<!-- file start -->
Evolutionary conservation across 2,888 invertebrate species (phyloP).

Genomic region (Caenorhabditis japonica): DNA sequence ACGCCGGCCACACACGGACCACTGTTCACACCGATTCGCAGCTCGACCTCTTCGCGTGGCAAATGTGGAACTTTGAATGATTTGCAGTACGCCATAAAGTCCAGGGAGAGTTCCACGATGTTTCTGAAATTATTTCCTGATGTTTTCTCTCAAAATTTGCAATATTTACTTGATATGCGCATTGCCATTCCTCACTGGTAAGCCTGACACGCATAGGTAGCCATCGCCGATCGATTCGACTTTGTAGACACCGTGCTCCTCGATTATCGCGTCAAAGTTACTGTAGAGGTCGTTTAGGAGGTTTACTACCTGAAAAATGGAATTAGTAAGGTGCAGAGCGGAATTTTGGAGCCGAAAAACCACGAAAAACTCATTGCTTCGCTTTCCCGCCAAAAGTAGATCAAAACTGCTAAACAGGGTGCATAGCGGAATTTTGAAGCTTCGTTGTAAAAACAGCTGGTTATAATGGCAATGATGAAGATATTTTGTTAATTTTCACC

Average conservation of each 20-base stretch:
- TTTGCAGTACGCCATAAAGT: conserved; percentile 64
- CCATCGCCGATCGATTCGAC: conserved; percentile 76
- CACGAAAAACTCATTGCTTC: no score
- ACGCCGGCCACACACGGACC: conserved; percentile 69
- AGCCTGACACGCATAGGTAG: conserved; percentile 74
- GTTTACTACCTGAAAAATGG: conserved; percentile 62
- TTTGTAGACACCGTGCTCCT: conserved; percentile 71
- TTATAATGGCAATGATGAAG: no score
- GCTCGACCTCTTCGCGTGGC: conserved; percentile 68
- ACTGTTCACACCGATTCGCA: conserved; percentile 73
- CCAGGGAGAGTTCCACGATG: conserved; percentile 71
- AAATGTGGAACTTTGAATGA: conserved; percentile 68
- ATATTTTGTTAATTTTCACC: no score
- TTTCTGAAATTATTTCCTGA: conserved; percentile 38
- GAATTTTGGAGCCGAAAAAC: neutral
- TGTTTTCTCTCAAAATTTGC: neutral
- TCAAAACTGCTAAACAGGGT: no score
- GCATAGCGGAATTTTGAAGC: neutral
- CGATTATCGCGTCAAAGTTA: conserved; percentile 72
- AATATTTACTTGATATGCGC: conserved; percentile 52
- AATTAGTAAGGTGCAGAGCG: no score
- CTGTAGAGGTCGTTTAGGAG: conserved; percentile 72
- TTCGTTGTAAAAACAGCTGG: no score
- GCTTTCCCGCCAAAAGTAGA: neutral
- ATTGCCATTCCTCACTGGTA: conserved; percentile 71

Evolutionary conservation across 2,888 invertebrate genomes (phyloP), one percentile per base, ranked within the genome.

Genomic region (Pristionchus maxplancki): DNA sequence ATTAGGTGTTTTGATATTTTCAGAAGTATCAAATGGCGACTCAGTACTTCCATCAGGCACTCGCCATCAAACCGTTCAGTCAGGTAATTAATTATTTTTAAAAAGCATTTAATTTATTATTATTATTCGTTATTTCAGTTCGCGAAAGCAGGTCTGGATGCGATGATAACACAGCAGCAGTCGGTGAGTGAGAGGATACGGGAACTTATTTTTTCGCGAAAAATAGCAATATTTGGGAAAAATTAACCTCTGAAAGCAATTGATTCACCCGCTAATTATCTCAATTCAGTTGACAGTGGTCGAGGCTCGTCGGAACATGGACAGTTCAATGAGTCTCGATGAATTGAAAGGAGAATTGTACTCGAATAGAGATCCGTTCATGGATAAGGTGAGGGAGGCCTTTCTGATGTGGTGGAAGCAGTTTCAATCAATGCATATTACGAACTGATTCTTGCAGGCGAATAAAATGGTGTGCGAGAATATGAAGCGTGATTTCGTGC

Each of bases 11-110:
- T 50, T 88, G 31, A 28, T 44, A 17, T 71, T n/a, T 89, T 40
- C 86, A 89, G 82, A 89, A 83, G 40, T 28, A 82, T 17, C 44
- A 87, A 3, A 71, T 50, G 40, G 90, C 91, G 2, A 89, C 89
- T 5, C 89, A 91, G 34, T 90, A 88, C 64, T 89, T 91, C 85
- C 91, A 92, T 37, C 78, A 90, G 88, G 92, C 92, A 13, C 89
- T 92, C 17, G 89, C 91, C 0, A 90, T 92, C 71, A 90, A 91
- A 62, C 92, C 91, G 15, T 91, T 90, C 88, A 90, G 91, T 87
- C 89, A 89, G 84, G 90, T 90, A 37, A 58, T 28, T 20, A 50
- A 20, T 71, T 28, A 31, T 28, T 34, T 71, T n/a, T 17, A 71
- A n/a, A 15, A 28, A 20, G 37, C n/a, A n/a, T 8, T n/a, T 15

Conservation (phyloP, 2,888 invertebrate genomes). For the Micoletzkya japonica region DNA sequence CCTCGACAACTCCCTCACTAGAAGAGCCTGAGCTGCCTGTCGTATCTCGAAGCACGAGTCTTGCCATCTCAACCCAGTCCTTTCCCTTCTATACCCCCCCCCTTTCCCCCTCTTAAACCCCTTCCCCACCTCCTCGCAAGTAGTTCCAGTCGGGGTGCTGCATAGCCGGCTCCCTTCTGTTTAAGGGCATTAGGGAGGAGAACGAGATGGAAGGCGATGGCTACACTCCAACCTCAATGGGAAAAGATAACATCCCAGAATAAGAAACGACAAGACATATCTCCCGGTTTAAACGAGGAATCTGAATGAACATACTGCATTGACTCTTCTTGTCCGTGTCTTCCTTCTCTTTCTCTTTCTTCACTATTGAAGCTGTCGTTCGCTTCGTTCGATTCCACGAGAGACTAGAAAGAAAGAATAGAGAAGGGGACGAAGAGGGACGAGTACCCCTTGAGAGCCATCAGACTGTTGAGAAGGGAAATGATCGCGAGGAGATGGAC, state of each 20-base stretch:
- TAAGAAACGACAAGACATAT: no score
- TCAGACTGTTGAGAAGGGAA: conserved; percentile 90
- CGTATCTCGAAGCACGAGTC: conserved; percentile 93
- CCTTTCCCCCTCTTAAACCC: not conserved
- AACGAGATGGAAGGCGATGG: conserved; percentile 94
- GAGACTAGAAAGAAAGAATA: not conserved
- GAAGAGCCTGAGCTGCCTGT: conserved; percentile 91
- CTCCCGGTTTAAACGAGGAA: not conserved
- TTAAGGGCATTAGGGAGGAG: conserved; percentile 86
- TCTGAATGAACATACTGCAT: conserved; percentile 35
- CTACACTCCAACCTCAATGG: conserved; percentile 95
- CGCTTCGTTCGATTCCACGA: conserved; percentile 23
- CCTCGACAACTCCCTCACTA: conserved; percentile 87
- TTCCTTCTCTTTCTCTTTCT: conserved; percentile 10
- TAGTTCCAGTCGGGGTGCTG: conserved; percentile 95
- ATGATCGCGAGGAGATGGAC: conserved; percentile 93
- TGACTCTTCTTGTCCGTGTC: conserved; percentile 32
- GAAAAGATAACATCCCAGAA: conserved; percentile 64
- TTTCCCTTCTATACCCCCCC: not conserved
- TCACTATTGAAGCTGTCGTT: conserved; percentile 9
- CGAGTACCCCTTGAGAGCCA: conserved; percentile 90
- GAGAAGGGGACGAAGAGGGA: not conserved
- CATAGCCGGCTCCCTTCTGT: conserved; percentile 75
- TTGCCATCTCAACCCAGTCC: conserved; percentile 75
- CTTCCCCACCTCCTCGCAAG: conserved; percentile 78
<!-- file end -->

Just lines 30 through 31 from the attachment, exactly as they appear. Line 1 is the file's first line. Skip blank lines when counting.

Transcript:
Genomic region (Pristionchus maxplancki): DNA sequence ATTAGGTGTTTTGATATTTTCAGAAGTATCAAATGGCGACTCAGTACTTCCATCAGGCACTCGCCATCAAACCGTTCAGTCAGGTAATTAATTATTTTTAAAAAGCATTTAATTTATTATTATTATTCGTTATTTCAGTTCGCGAAAGCAGGTCTGGATGCGATGATAACACAGCAGCAGTCGGTGAGTGAGAGGATACGGGAACTTATTTTTTCGCGAAAAATAGCAATATTTGGGAAAAATTAACCTCTGAAAGCAATTGATTCACCCGCTAATTATCTCAATTCAGTTGACAGTGGTCGAGGCTCGTCGGAACATGGACAGTTCAATGAGTCTCGATGAATTGAAAGGAGAATTGTACTCGAATAGAGATCCGTTCATGGATAAGGTGAGGGAGGCCTTTCTGATGTGGTGGAAGCAGTTTCAATCAATGCATATTACGAACTGATTCTTGCAGGCGAATAAAATGGTGTGCGAGAATATGAAGCGTGATTTCGTGC

Each of bases 11-110: